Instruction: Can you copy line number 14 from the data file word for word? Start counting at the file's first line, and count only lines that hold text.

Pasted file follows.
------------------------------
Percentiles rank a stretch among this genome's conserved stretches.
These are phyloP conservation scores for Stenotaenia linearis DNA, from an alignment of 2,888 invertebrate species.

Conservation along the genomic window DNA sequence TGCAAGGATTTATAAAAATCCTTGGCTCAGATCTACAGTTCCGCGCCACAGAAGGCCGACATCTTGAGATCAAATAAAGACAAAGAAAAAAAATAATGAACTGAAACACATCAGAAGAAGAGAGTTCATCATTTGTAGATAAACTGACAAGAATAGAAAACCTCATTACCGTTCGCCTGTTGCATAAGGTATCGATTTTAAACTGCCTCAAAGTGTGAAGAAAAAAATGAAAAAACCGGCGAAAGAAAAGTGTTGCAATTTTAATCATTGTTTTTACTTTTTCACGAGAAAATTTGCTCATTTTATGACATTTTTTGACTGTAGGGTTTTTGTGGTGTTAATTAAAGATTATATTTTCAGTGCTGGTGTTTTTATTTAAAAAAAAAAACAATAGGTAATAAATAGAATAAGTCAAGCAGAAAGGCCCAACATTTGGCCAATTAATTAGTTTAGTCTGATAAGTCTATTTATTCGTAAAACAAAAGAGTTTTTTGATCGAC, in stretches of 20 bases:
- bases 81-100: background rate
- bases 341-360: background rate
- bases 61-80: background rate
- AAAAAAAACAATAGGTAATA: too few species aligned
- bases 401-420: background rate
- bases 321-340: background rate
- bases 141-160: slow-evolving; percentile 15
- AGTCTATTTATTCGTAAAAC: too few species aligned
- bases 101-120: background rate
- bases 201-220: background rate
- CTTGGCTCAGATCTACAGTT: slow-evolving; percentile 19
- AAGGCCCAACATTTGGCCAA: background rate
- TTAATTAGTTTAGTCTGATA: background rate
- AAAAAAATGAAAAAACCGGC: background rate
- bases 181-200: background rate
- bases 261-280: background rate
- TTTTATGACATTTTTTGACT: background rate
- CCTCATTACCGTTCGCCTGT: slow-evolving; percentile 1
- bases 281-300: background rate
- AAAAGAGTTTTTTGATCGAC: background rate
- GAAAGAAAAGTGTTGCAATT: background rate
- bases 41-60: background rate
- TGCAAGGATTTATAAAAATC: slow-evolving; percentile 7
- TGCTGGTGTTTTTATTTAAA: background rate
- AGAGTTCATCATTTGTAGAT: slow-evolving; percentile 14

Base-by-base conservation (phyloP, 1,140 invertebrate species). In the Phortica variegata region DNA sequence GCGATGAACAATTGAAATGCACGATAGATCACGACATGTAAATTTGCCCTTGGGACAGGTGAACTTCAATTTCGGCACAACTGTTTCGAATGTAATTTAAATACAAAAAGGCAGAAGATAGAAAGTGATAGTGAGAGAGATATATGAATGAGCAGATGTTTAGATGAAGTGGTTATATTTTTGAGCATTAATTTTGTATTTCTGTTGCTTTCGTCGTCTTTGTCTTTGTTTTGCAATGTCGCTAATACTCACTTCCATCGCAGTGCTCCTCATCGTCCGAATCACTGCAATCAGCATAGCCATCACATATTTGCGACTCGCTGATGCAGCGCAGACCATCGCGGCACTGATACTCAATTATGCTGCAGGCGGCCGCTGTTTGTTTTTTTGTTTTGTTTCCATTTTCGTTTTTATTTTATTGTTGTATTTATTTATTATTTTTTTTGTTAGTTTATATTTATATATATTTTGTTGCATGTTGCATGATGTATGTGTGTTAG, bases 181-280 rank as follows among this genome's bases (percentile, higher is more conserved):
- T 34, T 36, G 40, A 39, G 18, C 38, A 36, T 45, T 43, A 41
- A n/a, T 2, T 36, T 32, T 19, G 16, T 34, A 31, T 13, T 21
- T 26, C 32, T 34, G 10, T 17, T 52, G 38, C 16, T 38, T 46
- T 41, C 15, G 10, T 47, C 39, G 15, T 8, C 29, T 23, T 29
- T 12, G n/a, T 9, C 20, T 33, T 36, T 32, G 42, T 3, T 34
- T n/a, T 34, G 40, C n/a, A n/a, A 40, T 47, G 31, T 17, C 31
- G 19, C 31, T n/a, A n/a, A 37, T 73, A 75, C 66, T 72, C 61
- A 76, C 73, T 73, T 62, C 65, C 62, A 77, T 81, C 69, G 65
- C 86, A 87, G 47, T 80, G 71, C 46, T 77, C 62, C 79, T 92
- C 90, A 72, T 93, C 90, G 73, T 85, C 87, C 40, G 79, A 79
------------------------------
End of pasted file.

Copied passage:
- CTTGGCTCAGATCTACAGTT: slow-evolving; percentile 19